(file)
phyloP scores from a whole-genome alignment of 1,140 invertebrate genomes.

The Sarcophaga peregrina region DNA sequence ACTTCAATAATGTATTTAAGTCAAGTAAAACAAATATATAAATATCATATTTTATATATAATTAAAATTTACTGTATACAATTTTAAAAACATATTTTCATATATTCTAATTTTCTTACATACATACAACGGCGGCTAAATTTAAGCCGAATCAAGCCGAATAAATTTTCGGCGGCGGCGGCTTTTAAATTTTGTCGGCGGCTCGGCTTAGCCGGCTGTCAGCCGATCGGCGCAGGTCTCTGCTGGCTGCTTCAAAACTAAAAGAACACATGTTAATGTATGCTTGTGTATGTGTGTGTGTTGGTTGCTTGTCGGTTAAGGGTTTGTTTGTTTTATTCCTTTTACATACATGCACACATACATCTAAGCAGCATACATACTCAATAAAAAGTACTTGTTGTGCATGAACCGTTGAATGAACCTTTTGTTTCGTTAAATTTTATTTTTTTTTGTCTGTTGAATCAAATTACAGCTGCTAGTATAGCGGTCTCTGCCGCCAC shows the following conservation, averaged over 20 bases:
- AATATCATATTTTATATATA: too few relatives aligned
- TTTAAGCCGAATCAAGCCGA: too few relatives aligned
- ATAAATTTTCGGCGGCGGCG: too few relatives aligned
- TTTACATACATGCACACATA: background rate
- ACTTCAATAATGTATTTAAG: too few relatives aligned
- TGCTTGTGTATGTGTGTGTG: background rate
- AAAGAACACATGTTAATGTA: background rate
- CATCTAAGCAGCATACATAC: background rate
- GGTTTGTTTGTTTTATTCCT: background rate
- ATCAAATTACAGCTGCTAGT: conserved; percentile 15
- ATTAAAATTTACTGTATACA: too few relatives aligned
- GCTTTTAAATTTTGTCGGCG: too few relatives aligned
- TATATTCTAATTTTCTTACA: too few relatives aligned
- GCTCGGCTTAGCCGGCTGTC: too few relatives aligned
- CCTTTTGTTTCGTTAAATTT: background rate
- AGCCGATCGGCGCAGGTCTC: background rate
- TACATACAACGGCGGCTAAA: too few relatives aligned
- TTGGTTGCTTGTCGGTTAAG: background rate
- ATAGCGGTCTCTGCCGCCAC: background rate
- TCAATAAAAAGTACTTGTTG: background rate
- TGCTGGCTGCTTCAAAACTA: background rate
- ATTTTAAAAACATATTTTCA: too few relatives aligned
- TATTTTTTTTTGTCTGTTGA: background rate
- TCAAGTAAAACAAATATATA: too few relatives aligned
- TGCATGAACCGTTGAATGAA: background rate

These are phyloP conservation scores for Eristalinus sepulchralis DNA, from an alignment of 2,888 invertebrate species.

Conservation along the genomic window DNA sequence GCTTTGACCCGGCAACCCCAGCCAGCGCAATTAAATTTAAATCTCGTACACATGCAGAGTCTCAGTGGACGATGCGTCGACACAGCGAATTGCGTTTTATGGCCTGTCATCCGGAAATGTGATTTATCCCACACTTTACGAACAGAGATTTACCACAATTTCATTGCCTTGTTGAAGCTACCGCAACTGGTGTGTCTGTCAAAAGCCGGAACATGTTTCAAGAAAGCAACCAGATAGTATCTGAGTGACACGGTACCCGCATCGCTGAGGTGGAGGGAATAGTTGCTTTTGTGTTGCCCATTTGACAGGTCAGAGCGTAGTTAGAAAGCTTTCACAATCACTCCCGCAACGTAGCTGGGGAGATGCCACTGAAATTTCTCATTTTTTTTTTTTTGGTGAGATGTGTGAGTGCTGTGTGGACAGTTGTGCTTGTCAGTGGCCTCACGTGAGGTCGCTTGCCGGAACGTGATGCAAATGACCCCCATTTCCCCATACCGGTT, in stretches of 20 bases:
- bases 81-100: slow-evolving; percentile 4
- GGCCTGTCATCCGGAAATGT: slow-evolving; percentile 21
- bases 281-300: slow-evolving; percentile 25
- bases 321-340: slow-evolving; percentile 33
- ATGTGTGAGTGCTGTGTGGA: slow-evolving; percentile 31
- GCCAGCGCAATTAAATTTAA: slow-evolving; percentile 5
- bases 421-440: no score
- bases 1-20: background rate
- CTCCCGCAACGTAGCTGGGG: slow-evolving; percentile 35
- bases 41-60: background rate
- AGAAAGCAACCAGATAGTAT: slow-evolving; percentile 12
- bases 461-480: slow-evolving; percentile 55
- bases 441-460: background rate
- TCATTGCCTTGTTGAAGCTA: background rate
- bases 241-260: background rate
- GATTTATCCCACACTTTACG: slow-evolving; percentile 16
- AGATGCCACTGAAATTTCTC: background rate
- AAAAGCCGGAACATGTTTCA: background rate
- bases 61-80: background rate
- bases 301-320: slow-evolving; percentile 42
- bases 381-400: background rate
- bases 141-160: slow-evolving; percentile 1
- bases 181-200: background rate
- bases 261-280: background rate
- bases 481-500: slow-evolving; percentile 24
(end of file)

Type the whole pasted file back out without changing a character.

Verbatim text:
phyloP scores from a whole-genome alignment of 1,140 invertebrate genomes.

The Sarcophaga peregrina region DNA sequence ACTTCAATAATGTATTTAAGTCAAGTAAAACAAATATATAAATATCATATTTTATATATAATTAAAATTTACTGTATACAATTTTAAAAACATATTTTCATATATTCTAATTTTCTTACATACATACAACGGCGGCTAAATTTAAGCCGAATCAAGCCGAATAAATTTTCGGCGGCGGCGGCTTTTAAATTTTGTCGGCGGCTCGGCTTAGCCGGCTGTCAGCCGATCGGCGCAGGTCTCTGCTGGCTGCTTCAAAACTAAAAGAACACATGTTAATGTATGCTTGTGTATGTGTGTGTGTTGGTTGCTTGTCGGTTAAGGGTTTGTTTGTTTTATTCCTTTTACATACATGCACACATACATCTAAGCAGCATACATACTCAATAAAAAGTACTTGTTGTGCATGAACCGTTGAATGAACCTTTTGTTTCGTTAAATTTTATTTTTTTTTGTCTGTTGAATCAAATTACAGCTGCTAGTATAGCGGTCTCTGCCGCCAC shows the following conservation, averaged over 20 bases:
- AATATCATATTTTATATATA: too few relatives aligned
- TTTAAGCCGAATCAAGCCGA: too few relatives aligned
- ATAAATTTTCGGCGGCGGCG: too few relatives aligned
- TTTACATACATGCACACATA: background rate
- ACTTCAATAATGTATTTAAG: too few relatives aligned
- TGCTTGTGTATGTGTGTGTG: background rate
- AAAGAACACATGTTAATGTA: background rate
- CATCTAAGCAGCATACATAC: background rate
- GGTTTGTTTGTTTTATTCCT: background rate
- ATCAAATTACAGCTGCTAGT: conserved; percentile 15
- ATTAAAATTTACTGTATACA: too few relatives aligned
- GCTTTTAAATTTTGTCGGCG: too few relatives aligned
- TATATTCTAATTTTCTTACA: too few relatives aligned
- GCTCGGCTTAGCCGGCTGTC: too few relatives aligned
- CCTTTTGTTTCGTTAAATTT: background rate
- AGCCGATCGGCGCAGGTCTC: background rate
- TACATACAACGGCGGCTAAA: too few relatives aligned
- TTGGTTGCTTGTCGGTTAAG: background rate
- ATAGCGGTCTCTGCCGCCAC: background rate
- TCAATAAAAAGTACTTGTTG: background rate
- TGCTGGCTGCTTCAAAACTA: background rate
- ATTTTAAAAACATATTTTCA: too few relatives aligned
- TATTTTTTTTTGTCTGTTGA: background rate
- TCAAGTAAAACAAATATATA: too few relatives aligned
- TGCATGAACCGTTGAATGAA: background rate

These are phyloP conservation scores for Eristalinus sepulchralis DNA, from an alignment of 2,888 invertebrate species.

Conservation along the genomic window DNA sequence GCTTTGACCCGGCAACCCCAGCCAGCGCAATTAAATTTAAATCTCGTACACATGCAGAGTCTCAGTGGACGATGCGTCGACACAGCGAATTGCGTTTTATGGCCTGTCATCCGGAAATGTGATTTATCCCACACTTTACGAACAGAGATTTACCACAATTTCATTGCCTTGTTGAAGCTACCGCAACTGGTGTGTCTGTCAAAAGCCGGAACATGTTTCAAGAAAGCAACCAGATAGTATCTGAGTGACACGGTACCCGCATCGCTGAGGTGGAGGGAATAGTTGCTTTTGTGTTGCCCATTTGACAGGTCAGAGCGTAGTTAGAAAGCTTTCACAATCACTCCCGCAACGTAGCTGGGGAGATGCCACTGAAATTTCTCATTTTTTTTTTTTTGGTGAGATGTGTGAGTGCTGTGTGGACAGTTGTGCTTGTCAGTGGCCTCACGTGAGGTCGCTTGCCGGAACGTGATGCAAATGACCCCCATTTCCCCATACCGGTT, in stretches of 20 bases:
- bases 81-100: slow-evolving; percentile 4
- GGCCTGTCATCCGGAAATGT: slow-evolving; percentile 21
- bases 281-300: slow-evolving; percentile 25
- bases 321-340: slow-evolving; percentile 33
- ATGTGTGAGTGCTGTGTGGA: slow-evolving; percentile 31
- GCCAGCGCAATTAAATTTAA: slow-evolving; percentile 5
- bases 421-440: no score
- bases 1-20: background rate
- CTCCCGCAACGTAGCTGGGG: slow-evolving; percentile 35
- bases 41-60: background rate
- AGAAAGCAACCAGATAGTAT: slow-evolving; percentile 12
- bases 461-480: slow-evolving; percentile 55
- bases 441-460: background rate
- TCATTGCCTTGTTGAAGCTA: background rate
- bases 241-260: background rate
- GATTTATCCCACACTTTACG: slow-evolving; percentile 16
- AGATGCCACTGAAATTTCTC: background rate
- AAAAGCCGGAACATGTTTCA: background rate
- bases 61-80: background rate
- bases 301-320: slow-evolving; percentile 42
- bases 381-400: background rate
- bases 141-160: slow-evolving; percentile 1
- bases 181-200: background rate
- bases 261-280: background rate
- bases 481-500: slow-evolving; percentile 24